updated 9/26/2006 7:24:45 PM ET 2006-09-26T23:24:45

Wal-Mart Stores Inc. will stop offering traditional low-deductible health plans for new hires next year in favor of low-premium plans with higher deductibles, a move it says will put more health care money and choices in the hands of its more than 1.3 million U.S. workers.

Union-backed Wal-Mart critics, who made the change public Tuesday based on internal company documents, claimed the nation’s largest private employer was pushing the rising costs of health care onto its workers.

Wal-Mart confirmed to The Associated Press that it will drop traditional plans for new hires from January 1. Those plans offer annual deductibles as low as $350 for a yearly premium of $1,043 for single person coverage.

New hires from next year will only be able to sign up for one of two plans that have premiums as low as $11 a month but annual deductibles starting at $1,000 for most medical expenses as well as separate deductibles for special events, like outpatient treatment, and for prescriptions.

One of the new plans also includes a health savings account, which allows an employee to put money aside tax-free in a special account reserved for health costs.

Wal-Mart’s current employees will still have the option of coverage under the traditional plans, according to the company benefits guide for 2007.

Only 7 percent of companies that provide health coverage currently offer high-deductible plans with a savings option, according to an annual survey released Tuesday by the Kaiser Family Foundation, a health care research organization.

WakeUpWalMart.com said the change meant the retailer was providing worse health coverage because it would be more expensive.

“This sends a terrible message to every responsible corporation that is trying to do the right thing for their employees,” said Paul Blank, campaign director for WakeUpWalMart.com.

Wal-Mart spokesman Dan Fogleman said the change was aimed at helping employees, which it calls associates, after internal surveys showed that half of all workers with company insurance used up less than their full deductible last year.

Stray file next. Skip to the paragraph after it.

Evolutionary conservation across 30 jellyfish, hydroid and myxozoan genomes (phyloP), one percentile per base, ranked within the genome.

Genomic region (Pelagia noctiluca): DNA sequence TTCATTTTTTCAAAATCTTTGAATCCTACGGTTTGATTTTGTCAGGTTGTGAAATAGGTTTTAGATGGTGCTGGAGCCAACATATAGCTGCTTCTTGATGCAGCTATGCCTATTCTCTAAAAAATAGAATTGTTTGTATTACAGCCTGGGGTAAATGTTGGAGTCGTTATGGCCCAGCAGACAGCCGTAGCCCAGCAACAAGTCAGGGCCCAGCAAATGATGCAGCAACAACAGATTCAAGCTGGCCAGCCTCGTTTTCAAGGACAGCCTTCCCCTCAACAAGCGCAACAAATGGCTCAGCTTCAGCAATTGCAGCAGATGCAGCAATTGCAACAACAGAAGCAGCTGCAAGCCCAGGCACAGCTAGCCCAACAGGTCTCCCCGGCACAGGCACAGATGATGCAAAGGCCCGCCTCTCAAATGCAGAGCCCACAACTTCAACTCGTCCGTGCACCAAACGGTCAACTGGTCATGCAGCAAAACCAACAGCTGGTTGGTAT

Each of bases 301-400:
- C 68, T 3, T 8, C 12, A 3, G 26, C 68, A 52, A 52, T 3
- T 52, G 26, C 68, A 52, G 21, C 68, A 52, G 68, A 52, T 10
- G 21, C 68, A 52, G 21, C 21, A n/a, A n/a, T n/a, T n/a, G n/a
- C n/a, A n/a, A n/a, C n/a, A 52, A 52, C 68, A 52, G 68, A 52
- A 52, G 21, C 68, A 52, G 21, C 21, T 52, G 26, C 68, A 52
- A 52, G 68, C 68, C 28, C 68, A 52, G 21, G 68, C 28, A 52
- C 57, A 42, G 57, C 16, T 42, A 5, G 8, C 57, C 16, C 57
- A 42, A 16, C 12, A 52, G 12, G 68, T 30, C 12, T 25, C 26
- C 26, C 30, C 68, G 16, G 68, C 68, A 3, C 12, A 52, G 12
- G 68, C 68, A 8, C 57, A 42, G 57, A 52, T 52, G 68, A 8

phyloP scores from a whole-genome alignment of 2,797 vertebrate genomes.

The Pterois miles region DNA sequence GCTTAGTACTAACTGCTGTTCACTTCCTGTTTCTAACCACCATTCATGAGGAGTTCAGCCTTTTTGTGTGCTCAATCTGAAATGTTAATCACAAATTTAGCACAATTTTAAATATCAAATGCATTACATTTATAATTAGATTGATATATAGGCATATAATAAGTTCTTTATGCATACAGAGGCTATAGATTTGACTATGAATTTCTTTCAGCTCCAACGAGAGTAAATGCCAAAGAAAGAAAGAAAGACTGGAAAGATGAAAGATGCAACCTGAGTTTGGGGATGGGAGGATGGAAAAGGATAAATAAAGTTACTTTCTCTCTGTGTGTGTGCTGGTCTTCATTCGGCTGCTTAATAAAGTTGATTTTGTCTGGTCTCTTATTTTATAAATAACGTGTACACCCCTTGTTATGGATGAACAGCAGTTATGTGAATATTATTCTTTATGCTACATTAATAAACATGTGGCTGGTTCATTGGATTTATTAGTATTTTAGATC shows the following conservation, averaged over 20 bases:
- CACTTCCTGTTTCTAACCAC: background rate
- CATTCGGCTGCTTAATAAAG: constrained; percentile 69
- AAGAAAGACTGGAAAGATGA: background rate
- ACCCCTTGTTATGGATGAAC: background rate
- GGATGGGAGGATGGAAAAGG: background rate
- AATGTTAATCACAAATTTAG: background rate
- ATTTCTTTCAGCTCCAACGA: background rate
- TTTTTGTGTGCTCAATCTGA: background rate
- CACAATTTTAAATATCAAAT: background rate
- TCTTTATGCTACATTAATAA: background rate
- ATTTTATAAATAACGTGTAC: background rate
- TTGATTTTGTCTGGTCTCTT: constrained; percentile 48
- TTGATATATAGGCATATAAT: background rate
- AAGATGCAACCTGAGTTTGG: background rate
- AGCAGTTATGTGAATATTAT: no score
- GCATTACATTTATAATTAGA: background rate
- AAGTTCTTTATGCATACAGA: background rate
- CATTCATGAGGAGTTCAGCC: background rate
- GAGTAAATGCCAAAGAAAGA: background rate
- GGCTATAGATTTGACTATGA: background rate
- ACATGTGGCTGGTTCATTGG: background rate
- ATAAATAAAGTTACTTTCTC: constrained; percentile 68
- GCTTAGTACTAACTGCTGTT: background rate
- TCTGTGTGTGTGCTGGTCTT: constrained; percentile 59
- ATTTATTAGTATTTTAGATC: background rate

This meant they were paying more in premiums than they were getting out in benefits, he said.

“They’re paying more than they need to because they’re buying more insurance than they need,” Fogleman said.

Fogleman said Wal-Mart is also trying to help push down the rising costs of health care by leaving more cash in the pockets of its employees. Lower premiums mean more money left to cover the deductibles, the argument goes, and employees will be smart consumers of health care and go where prices are lower.

“The Value Plan meets the needs of the bulk of our associates,” he said.

The Value Plan is a new offering Wal-Mart introduced late last year under fire from unions and other critics, who claim Wal-Mart offers too little health coverage to its workers and pushes them off into taxpayer-supported care.

It starts at $23 a month and includes three doctors visits and three prescriptions for a copay before the annual deductible starting at $1,000 kicks in.

The plan is available for $11 a month in a limited number of areas where Wal-Mart has struck cost-cutting deals with local health care providers. The company says it plans to expand availability of the $11 premium to 40 percent of its work force by the start of next year.

The lower costs plan is one several steps Wal-Mart has taken to improve coverage since an internal corporate memo leaked last October acknowledged the company’s critics were correct to say its health coverage was expensive for low-income families and that a significant portion of employees and their children were on public assistance.

It has also reduced waiting times for part-time workers to enroll and cut the time and cost for enrolling children.

Earlier this year a federal judge tossed out a first-of-its-kind state law that would have required Wal-Mart to spend more on employee health care in Maryland.

© 2013 The Associated Press. All rights reserved. This material may not be published, broadcast, rewritten or redistributed.

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